‑rœks: ‑reks F, J2ˣ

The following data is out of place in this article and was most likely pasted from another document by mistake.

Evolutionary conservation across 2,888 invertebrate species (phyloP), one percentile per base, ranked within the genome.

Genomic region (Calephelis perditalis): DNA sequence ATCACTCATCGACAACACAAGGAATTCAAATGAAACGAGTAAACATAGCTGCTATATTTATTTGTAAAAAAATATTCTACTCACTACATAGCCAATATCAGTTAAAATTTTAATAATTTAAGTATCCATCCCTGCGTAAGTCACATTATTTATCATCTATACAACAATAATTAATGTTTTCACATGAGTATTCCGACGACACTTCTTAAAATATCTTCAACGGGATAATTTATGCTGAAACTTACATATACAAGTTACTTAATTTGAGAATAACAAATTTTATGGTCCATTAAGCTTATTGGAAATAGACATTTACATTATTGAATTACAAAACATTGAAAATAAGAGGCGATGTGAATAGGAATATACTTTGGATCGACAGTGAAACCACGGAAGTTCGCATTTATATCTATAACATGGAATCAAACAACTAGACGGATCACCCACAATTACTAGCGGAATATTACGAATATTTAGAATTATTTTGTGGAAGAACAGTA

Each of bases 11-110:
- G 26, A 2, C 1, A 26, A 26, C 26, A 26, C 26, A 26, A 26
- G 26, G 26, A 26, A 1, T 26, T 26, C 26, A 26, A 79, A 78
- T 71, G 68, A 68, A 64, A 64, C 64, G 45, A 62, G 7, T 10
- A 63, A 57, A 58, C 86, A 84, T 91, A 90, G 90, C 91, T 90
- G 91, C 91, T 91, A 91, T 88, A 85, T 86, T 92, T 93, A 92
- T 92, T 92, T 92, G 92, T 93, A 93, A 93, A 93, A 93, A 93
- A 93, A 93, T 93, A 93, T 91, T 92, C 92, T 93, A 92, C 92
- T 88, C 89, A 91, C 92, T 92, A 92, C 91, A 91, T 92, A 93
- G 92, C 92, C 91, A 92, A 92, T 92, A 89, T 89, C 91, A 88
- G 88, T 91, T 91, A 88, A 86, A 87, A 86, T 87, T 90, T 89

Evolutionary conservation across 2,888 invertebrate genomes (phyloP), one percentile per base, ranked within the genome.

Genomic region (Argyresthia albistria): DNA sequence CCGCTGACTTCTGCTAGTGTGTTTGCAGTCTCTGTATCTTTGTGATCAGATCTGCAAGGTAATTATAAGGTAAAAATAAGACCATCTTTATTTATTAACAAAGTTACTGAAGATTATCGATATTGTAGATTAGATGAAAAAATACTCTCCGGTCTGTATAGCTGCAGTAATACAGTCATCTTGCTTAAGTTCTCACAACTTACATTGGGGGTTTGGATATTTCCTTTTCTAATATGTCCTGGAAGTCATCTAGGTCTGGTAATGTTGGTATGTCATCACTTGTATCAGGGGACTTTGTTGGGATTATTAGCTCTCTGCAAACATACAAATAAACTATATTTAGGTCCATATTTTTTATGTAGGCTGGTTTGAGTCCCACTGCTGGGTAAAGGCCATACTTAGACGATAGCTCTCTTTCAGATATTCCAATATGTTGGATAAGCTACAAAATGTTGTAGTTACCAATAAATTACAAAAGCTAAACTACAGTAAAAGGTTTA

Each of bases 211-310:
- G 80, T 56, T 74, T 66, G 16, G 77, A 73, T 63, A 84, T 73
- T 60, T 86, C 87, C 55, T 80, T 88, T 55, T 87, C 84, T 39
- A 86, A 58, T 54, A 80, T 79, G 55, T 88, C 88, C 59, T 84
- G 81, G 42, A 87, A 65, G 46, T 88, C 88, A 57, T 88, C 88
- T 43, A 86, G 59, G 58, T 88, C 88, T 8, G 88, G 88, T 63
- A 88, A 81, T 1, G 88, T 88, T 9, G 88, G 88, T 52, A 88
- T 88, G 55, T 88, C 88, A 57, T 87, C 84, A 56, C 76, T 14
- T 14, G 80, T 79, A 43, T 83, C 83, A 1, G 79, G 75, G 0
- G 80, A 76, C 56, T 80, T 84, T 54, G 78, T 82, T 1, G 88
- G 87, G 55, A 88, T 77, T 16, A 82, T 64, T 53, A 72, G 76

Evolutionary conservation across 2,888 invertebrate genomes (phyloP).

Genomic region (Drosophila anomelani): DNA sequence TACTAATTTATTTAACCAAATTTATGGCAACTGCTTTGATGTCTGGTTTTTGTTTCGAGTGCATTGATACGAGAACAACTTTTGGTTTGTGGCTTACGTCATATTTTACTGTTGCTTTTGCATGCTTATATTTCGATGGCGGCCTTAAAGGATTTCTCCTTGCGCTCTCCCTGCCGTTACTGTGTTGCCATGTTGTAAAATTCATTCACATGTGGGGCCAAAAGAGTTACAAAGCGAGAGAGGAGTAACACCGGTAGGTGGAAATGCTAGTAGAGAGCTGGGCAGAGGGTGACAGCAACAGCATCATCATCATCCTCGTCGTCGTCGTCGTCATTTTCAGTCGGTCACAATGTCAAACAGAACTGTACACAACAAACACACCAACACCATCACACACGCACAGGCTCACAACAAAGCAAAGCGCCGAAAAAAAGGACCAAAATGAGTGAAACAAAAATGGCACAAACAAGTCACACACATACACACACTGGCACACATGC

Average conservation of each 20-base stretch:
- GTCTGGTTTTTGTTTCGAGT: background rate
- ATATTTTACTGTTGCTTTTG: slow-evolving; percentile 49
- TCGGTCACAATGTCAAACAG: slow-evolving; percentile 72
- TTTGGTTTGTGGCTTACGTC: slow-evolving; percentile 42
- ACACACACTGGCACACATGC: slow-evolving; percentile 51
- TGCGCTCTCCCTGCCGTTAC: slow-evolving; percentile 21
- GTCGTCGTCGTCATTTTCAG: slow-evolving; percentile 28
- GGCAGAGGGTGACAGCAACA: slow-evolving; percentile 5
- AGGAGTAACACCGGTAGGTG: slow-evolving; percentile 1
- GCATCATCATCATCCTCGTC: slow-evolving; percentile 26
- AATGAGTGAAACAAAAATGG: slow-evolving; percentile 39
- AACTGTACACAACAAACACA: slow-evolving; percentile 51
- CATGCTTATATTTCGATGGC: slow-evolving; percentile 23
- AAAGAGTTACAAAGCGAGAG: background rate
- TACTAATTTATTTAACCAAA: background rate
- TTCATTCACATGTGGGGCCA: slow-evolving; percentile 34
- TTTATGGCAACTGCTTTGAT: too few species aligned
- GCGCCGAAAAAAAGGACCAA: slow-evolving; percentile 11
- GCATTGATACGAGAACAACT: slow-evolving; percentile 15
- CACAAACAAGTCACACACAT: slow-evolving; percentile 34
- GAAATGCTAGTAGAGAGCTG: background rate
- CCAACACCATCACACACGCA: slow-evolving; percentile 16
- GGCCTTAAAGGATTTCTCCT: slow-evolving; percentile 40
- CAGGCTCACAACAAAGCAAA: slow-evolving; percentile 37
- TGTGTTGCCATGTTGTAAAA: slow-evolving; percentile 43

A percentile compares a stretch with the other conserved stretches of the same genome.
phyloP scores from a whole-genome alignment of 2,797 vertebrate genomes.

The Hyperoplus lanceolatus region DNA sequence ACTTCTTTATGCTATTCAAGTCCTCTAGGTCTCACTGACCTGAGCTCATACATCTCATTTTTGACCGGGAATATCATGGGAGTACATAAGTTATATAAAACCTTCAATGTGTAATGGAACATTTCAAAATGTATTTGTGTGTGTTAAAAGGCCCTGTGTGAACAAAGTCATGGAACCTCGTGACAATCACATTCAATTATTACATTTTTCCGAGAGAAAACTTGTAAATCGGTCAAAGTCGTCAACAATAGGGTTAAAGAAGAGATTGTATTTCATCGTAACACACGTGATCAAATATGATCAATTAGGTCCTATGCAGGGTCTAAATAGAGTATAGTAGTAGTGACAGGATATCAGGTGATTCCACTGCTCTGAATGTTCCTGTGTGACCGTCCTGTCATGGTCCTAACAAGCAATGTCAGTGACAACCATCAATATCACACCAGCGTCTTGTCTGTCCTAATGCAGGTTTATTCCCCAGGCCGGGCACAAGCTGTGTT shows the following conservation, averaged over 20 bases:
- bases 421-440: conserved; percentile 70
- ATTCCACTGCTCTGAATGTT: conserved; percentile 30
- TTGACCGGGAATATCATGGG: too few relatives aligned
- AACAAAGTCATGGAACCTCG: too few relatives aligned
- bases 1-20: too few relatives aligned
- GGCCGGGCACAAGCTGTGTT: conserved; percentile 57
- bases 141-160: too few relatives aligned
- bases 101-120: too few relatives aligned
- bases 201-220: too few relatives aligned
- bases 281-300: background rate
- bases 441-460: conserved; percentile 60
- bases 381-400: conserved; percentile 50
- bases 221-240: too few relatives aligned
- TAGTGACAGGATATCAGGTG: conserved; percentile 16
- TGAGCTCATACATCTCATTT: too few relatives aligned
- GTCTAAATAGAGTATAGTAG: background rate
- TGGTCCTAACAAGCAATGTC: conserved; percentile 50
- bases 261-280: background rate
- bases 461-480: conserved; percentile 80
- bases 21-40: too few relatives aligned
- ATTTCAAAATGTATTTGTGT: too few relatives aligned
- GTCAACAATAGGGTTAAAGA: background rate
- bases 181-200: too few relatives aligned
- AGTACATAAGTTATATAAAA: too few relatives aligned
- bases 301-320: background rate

hlymrœks ‘of the battle-cultivator’: The second element of the cpd as preserved in the mss (‘-ræks’, ‘-rœks’, ‘-reks’) is normalised to ‑rœks (see Note to Yt 25/7). (a) This edn interprets hlymrœks as a nominalised form of an adj. referring to Haraldr’s opponent. This produces a structural pattern for ll. 1-4 which closely matches the first helmingr of st. 1 (see Note to ll. 1-4). A drawback to this solution, however, is that hlym- ‘noise (of battle)’ normally needs a determinant, and various alternatives have therefore been proposed. (b) Finnur Jónsson (1884, 71; Hkr 1893-1901, IV; Skj B) and Eggert Ó. Brím (ÓT 1892, 345) combine it with their emendation of Þróttr to Þróttar <= Óðinn>. Without emendation, this solution is not possible. (c) Sveinbjörn Egilsson (LP (1860): hlenni), Kock (NN §230) and Hkr 1991 take hlymrœks to be an adj. and combine it with hlenna (gen. sg.), thus ‘noise-making thief’. (d) Fidjestøl (1982, 77) reads of trǫð ferðar hlymrœks glamma ‘on the path of the troop of the noise-making wolf’. However, hlymrœks glamma is gen. sg., whereas in most of the comparable cases ferð ‘troop’ is construed with a gen. pl., cf. LP: ferð. (e) Guðbrandur Vigfússon (CPB II, 30 n.), followed by ÍF 26, attempts an entirely different interpretation according to which the word is the Irish p. n. Limerick. He connects Hlymræks to hlenna ‘thieves’. Helkannandi dróttar hlenna Hlymreks ‘the one who hands the band of thieves of Limerick over to Hel’ then forms an apposition to the subject of the sentence, praising him for a presumed campaign against the Irish. However, the Irish are not mentioned elsewhere in the poem, only the Scots (see st. 8/6), and the structural parallels between the first helmingar of sts 1 and 2 favour the interpretation (a).